“Don't murder it, less is more,” he advises. Instead, he deftly picks up the sticky, shaggy mass, slaps it with a satisfying thud against the marble countertop, pulls it towards him like a bed sheet, and folds it. “Use bird hands (thumb sticking out, the rest of the fingers glued together) to slap, pull, fold, slap, pull fold. It introduces more oxygen which the yeast needs — this was how my granny taught me to knead,” he shares. Apparently, this mimics the motions made by medieval bakers when they reached deep inside enormous basins to grab their dough.

We gingerly pick up our dough, but forget to use bird hands. A chunk of it breaks away like a rebellious teenager. We try again, not so much slapping it as flopping it with a whimper on the counter. Most of the dough sticks stubbornly to our fingers. By now, the other students already have shiny, baby-bottom-smooth beauties resting smugly in their bowls. We stare in dismay at our sad blob which looks more like roadkill. We tap Dean’s shoulder. “Er, why can’t we get our dough to look smooth?” we ask lamely. He picks up a small plastic scraper and in a few seconds, scrapes around the sides of our unholy creation to transform it into a respectably silky, gleaming orb. What sorcery is this? Dean is a good teacher. Knowledgeable but not cocky; gentle yet firm.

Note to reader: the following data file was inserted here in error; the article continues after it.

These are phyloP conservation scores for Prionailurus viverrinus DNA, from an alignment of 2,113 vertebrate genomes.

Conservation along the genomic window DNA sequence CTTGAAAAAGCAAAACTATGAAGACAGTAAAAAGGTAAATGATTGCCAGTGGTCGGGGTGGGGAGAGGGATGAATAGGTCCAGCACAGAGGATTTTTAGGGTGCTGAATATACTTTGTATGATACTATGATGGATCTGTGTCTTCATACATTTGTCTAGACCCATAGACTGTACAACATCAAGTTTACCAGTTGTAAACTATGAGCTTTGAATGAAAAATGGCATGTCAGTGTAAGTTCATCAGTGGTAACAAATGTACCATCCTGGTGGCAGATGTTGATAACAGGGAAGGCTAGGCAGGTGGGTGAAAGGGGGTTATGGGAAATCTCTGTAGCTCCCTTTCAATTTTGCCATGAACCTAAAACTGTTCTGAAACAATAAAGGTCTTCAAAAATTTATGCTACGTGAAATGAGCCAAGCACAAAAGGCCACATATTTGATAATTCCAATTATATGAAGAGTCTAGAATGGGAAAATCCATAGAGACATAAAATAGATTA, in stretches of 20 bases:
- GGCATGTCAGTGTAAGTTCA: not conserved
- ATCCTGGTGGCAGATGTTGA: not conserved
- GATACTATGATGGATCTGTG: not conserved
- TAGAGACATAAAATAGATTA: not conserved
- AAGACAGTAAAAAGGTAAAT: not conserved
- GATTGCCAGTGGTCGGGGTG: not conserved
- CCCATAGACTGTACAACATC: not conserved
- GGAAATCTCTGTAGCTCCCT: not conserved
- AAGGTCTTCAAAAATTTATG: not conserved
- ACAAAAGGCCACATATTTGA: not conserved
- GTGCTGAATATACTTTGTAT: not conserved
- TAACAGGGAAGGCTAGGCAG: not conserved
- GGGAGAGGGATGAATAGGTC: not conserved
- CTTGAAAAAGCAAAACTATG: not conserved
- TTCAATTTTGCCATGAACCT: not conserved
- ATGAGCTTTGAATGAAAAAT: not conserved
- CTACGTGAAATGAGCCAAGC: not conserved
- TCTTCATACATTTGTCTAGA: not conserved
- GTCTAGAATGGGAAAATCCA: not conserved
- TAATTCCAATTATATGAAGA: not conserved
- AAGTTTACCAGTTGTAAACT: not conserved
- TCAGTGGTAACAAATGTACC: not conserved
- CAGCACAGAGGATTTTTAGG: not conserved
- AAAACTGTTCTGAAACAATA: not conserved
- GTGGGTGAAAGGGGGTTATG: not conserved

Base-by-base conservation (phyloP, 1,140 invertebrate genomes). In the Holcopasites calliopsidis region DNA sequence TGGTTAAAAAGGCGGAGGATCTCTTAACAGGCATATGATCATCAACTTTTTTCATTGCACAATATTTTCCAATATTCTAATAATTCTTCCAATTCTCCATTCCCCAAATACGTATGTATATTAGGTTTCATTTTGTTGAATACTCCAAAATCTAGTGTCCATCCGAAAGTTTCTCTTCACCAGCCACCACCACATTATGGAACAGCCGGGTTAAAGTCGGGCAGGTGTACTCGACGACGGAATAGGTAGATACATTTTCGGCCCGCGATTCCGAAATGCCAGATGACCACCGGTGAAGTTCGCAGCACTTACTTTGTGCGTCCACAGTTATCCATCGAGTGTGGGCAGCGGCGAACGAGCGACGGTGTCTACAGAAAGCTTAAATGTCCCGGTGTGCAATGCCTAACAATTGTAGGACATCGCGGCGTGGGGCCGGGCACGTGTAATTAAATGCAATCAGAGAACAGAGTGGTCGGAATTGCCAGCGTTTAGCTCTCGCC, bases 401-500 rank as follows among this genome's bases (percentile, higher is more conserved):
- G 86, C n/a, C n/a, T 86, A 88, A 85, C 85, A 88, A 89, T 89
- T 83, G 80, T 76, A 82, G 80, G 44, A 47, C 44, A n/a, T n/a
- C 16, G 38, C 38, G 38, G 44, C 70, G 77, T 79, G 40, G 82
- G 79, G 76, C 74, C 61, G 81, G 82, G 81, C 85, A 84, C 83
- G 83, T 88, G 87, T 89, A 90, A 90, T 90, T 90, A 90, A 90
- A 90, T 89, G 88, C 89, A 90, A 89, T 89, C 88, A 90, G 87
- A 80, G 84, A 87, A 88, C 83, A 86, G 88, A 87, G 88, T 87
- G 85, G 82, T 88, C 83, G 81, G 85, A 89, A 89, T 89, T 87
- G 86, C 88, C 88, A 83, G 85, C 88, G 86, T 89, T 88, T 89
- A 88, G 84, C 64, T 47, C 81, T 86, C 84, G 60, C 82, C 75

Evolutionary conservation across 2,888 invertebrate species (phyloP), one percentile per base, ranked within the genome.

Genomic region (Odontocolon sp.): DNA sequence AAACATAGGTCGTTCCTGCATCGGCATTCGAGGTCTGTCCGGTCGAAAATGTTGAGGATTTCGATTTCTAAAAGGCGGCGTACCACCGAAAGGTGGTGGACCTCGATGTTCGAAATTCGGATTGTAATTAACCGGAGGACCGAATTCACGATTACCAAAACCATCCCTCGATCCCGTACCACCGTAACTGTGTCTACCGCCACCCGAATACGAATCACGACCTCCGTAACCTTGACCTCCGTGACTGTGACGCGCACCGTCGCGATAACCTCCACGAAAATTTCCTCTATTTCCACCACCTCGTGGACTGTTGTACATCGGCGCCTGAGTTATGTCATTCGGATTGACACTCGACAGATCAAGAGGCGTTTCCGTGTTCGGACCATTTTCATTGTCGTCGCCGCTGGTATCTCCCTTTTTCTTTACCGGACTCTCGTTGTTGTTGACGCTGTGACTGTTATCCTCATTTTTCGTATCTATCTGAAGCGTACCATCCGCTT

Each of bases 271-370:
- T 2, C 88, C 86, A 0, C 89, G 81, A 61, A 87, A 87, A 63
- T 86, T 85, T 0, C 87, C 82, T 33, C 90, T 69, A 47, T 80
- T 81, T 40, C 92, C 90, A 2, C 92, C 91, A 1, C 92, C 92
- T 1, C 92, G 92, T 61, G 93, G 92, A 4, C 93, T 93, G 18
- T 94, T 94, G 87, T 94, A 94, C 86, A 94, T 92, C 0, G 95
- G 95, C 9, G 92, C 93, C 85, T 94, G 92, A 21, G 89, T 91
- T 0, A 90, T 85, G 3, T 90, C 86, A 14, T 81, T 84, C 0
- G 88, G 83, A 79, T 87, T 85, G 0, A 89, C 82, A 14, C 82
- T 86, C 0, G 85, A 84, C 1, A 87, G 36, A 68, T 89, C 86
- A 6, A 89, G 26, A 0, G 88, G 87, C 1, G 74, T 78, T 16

Brettschneider's Baking & Cooking School
Brettschneider's Baking & Cooking School
03 Jun 2016

Brettschneider's Baking & Cooking School

“Do you have gluten-free (the proteins found in wheat) breads?” asks another woman. “There are gluten-free breads using gum for structure, but today, we’re making regular bread with wheat flour which contains gluten, and that’s needed to help our dough bind and develop properly. So if you want gluten-free bread — the door is over there,” he points to the exit, only half-jokingly. Gulp. Amazingly, despite our embarrassing start, we manage to produce three fairly decent breads after six hours. Okay, okay, with plenty of help from Dean. But the people of Instagram don't need to know that.